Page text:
On Monday morning, Tokyo Electric Power Company, which runs both plants, said it had restored the cooling systems at two of three reactors experiencing problems at Daini. That would leave a total of four reactors at the two plants with pumping difficulties.
“I'm not aware that we've ever had more than one reactor troubled at a time,” said Frank N. von Hippel, a physicist and professor at Princeton, explaining the difficulties faced by the Japanese.
“The whole country was focused on Three Mile Island,” he said, referring to the Pennsylvania nuclear plant accident in 1979. “Here you have Tokyo Electric Power and the Japanese regulators focusing on multiple plants at the same time.''
In what was perhaps the clearest sign of the rising anxiety over the nuclear crisis, both the U.S. Nuclear Regulatory Commission and the Russian authorities issued statements on Sunday trying to allay fears, saying they did not expect harmful levels of radiation to reach their territory.
Late on Sunday night, the International Atomic Energy Agency announced that Japan had added a third plant, Onagawa, to the list of those under a state of emergency because a low level of radioactive materials had been detected outside its walls. But on Monday morning, it quoted Japanese authorities as saying that the radioactivity levels at the Onagawa plant had returned to normal levels and that there appeared to be no leak there.
“The increased level may have been due to a release of radioactive material from the Fukushima Daiichi nuclear power plant,” the agency said. The Onagawa and Daiichi plants are 75 miles apart. The operator of the Onagawa plant, Tohoku Electric Power, said that levels of radiation there were twice the allowed level, but that they did not pose health risks.
Soon after that announcement, Kyodo News reported that a plant about 75 miles north of Tokyo was having at least some cooling system problems. But a plant spokesman later said a backup pump was working.
The government was testing people who lived near the Daiichi plant, with local officials saying that about 170 residents had probably been exposed. The government earlier said that three workers had radiation illness, but Tokyo Electric said on Monday that only one worker was ill.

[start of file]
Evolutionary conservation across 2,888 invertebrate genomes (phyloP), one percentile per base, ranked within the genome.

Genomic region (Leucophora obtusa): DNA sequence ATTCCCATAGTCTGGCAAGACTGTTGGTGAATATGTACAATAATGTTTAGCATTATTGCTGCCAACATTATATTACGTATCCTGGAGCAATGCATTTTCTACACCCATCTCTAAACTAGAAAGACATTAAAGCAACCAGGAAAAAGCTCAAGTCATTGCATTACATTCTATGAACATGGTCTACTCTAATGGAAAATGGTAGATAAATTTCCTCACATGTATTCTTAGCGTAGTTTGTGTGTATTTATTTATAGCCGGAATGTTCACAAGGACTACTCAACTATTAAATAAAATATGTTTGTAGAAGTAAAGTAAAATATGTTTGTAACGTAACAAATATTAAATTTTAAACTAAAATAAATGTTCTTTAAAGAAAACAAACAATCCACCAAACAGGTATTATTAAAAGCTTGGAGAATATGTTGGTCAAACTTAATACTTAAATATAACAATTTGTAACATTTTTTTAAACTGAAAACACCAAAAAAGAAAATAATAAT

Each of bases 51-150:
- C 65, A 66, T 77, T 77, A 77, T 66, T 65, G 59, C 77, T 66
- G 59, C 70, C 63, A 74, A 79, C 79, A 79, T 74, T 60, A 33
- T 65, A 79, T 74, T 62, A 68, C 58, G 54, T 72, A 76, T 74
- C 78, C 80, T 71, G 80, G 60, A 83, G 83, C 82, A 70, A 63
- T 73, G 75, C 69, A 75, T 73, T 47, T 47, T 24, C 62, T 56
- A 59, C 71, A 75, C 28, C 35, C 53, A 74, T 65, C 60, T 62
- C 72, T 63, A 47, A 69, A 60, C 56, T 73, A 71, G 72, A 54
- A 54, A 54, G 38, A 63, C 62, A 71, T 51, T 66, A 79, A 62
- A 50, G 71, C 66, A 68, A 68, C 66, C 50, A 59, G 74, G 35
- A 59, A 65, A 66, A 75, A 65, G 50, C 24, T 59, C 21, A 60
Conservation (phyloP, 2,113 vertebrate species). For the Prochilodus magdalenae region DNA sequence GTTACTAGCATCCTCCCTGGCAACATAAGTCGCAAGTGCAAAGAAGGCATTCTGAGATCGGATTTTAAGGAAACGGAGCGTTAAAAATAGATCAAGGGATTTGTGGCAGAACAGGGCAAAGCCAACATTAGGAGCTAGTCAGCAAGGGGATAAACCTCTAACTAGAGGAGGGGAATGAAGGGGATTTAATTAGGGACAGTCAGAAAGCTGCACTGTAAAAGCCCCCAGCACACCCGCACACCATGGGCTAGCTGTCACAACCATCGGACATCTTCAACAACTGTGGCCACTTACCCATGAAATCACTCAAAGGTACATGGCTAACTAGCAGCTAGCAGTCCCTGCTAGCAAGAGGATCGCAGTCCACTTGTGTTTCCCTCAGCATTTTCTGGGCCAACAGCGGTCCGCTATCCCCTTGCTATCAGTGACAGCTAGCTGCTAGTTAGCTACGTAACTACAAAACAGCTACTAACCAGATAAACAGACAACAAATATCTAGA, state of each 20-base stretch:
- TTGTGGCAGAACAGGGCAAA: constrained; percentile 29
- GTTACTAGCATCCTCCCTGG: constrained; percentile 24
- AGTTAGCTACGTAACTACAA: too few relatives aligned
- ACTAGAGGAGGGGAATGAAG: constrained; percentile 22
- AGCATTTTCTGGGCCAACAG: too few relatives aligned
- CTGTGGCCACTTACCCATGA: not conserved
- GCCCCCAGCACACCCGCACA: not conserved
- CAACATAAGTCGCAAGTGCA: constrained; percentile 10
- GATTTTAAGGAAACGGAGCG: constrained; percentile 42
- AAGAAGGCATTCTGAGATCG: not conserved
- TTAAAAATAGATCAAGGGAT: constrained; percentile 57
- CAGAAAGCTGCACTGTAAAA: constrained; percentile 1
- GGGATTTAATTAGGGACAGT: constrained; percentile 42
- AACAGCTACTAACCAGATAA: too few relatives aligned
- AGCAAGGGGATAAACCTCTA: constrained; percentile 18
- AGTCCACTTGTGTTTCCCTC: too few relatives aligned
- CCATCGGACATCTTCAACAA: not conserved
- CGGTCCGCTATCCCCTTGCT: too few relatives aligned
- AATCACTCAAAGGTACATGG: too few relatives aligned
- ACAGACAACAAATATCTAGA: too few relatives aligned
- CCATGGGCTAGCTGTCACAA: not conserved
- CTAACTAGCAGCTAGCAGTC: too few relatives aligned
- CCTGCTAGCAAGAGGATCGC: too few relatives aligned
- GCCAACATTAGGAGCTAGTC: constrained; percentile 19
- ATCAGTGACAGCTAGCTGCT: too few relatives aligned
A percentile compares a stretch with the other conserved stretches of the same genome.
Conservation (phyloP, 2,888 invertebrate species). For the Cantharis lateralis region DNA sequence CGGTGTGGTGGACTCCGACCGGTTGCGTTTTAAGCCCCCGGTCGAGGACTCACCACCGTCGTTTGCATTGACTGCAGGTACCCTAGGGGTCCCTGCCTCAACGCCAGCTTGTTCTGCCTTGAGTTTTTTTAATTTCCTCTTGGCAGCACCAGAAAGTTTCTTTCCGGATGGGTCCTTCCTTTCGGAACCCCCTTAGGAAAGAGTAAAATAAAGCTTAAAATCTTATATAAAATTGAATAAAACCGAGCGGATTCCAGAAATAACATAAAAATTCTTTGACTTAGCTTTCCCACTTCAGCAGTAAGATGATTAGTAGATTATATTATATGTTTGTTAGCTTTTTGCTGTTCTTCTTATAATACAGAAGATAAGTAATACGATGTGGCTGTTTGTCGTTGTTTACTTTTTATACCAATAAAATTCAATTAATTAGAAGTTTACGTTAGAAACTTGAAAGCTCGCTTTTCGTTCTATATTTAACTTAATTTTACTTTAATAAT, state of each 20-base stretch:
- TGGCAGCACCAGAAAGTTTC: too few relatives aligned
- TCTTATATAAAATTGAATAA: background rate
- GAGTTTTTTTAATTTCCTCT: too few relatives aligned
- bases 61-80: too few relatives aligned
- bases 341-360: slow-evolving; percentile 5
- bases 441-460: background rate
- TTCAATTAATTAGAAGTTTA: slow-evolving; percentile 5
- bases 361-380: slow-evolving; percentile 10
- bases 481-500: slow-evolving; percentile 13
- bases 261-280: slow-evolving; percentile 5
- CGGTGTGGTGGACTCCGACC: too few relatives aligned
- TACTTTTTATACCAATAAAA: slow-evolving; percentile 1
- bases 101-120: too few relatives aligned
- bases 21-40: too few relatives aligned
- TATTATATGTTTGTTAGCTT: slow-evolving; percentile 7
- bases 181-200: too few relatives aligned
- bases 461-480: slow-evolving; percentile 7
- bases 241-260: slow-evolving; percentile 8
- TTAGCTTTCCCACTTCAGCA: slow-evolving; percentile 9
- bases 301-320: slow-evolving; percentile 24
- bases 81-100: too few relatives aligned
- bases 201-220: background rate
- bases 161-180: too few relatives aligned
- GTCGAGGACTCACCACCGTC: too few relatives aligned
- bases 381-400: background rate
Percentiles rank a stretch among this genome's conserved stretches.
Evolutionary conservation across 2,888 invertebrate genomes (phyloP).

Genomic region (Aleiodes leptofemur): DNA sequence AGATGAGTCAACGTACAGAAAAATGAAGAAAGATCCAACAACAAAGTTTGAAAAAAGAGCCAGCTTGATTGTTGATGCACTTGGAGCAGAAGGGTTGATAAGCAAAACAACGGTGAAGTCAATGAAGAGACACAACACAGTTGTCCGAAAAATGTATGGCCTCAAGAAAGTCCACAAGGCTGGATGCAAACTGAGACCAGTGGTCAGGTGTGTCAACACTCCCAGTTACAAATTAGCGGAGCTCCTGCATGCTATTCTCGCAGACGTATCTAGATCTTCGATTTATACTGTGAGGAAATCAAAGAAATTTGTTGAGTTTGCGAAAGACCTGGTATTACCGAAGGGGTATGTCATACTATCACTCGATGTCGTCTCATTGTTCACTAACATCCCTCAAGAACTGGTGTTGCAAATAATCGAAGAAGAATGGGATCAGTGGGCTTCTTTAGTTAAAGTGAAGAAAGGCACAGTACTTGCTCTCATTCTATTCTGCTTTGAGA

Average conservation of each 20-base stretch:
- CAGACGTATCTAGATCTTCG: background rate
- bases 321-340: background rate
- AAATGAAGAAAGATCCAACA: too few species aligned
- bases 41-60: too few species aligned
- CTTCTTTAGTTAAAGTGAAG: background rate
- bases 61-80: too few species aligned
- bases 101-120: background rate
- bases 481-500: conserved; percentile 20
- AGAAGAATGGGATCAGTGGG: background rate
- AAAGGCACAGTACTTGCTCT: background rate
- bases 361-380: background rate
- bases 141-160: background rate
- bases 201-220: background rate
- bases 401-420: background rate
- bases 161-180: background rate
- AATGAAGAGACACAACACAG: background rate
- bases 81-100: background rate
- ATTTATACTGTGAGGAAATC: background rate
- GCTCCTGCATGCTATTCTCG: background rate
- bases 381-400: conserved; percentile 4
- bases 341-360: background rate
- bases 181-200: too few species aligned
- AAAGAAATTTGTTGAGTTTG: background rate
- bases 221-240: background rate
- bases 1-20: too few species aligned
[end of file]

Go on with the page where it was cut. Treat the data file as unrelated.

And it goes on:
The problems at Fukushima Daiichi appeared to be the most serious involving a nuclear plant since the Chernobyl disaster in 1986. A partial meltdown can occur when radioactive fuel rods, which normally are under in water, remain partially uncovered for too long. The longer the fuel is exposed, the closer the reactor comes to a full meltdown.
Technicians are essentially fighting for time while heat generation in the fuel gradually declines, trying to keep the rods covered despite a breakdown in the normal cooling system, which runs off the electrical grid. Since that was knocked out in the earthquake, and diesel generators later failed possibly because of the tsunami the operators have used a makeshift system for keeping cool water on the fuel rods.
Now, they pump in new water, let it boil and then vent it to the atmosphere, releasing some radioactive material. But they are having difficulty even with that, and have sometimes allowed the water levels to drop too low, exposing the fuel to steam and air, with resulting fuel damage.
On Sunday, Japanese nuclear officials said operators at the plant had suffered a setback trying to bring one of the reactors under control when a valve malfunction stopped the flow of water and left fuel rods partially uncovered. The delay raised pressure at the reactor. At a late night news conference, officials at Tokyo Electric Power said that the valve had been fixed, but that water levels had not yet begun rising. — New York Times News Service